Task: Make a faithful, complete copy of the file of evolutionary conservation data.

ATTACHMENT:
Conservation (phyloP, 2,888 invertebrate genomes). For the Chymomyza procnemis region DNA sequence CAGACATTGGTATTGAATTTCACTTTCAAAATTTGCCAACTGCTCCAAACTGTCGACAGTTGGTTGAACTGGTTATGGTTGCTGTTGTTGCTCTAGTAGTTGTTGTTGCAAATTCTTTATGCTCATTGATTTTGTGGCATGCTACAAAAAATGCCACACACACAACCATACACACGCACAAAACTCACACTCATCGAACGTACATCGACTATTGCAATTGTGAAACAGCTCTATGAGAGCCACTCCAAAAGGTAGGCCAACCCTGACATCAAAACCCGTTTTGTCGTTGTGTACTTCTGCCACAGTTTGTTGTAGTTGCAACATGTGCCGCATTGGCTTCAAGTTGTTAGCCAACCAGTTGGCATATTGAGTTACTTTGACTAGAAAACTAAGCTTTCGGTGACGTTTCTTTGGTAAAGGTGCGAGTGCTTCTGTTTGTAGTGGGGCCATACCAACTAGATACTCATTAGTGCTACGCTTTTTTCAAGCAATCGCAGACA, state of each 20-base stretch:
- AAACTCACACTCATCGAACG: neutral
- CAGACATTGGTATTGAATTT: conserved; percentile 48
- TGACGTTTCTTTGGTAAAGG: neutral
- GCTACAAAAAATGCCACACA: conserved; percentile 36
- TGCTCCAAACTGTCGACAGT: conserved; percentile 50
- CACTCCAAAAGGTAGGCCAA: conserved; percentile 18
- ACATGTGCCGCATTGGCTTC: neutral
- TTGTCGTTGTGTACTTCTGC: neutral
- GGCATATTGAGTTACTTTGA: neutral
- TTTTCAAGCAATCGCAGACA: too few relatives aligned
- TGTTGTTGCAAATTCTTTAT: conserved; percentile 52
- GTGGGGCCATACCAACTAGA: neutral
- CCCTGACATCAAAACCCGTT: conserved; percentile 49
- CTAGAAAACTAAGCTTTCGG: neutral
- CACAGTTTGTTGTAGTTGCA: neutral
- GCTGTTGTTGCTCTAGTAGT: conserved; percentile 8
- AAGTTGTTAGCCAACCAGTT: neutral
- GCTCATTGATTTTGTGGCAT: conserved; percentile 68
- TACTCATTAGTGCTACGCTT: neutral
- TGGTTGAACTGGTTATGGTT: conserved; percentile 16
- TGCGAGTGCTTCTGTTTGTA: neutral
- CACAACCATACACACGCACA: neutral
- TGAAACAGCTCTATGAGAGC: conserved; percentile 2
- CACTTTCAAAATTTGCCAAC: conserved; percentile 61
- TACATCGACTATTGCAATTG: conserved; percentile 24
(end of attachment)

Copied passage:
Conservation (phyloP, 2,888 invertebrate genomes). For the Chymomyza procnemis region DNA sequence CAGACATTGGTATTGAATTTCACTTTCAAAATTTGCCAACTGCTCCAAACTGTCGACAGTTGGTTGAACTGGTTATGGTTGCTGTTGTTGCTCTAGTAGTTGTTGTTGCAAATTCTTTATGCTCATTGATTTTGTGGCATGCTACAAAAAATGCCACACACACAACCATACACACGCACAAAACTCACACTCATCGAACGTACATCGACTATTGCAATTGTGAAACAGCTCTATGAGAGCCACTCCAAAAGGTAGGCCAACCCTGACATCAAAACCCGTTTTGTCGTTGTGTACTTCTGCCACAGTTTGTTGTAGTTGCAACATGTGCCGCATTGGCTTCAAGTTGTTAGCCAACCAGTTGGCATATTGAGTTACTTTGACTAGAAAACTAAGCTTTCGGTGACGTTTCTTTGGTAAAGGTGCGAGTGCTTCTGTTTGTAGTGGGGCCATACCAACTAGATACTCATTAGTGCTACGCTTTTTTCAAGCAATCGCAGACA, state of each 20-base stretch:
- AAACTCACACTCATCGAACG: neutral
- CAGACATTGGTATTGAATTT: conserved; percentile 48
- TGACGTTTCTTTGGTAAAGG: neutral
- GCTACAAAAAATGCCACACA: conserved; percentile 36
- TGCTCCAAACTGTCGACAGT: conserved; percentile 50
- CACTCCAAAAGGTAGGCCAA: conserved; percentile 18
- ACATGTGCCGCATTGGCTTC: neutral
- TTGTCGTTGTGTACTTCTGC: neutral
- GGCATATTGAGTTACTTTGA: neutral
- TTTTCAAGCAATCGCAGACA: too few relatives aligned
- TGTTGTTGCAAATTCTTTAT: conserved; percentile 52
- GTGGGGCCATACCAACTAGA: neutral
- CCCTGACATCAAAACCCGTT: conserved; percentile 49
- CTAGAAAACTAAGCTTTCGG: neutral
- CACAGTTTGTTGTAGTTGCA: neutral
- GCTGTTGTTGCTCTAGTAGT: conserved; percentile 8
- AAGTTGTTAGCCAACCAGTT: neutral
- GCTCATTGATTTTGTGGCAT: conserved; percentile 68
- TACTCATTAGTGCTACGCTT: neutral
- TGGTTGAACTGGTTATGGTT: conserved; percentile 16
- TGCGAGTGCTTCTGTTTGTA: neutral
- CACAACCATACACACGCACA: neutral
- TGAAACAGCTCTATGAGAGC: conserved; percentile 2
- CACTTTCAAAATTTGCCAAC: conserved; percentile 61
- TACATCGACTATTGCAATTG: conserved; percentile 24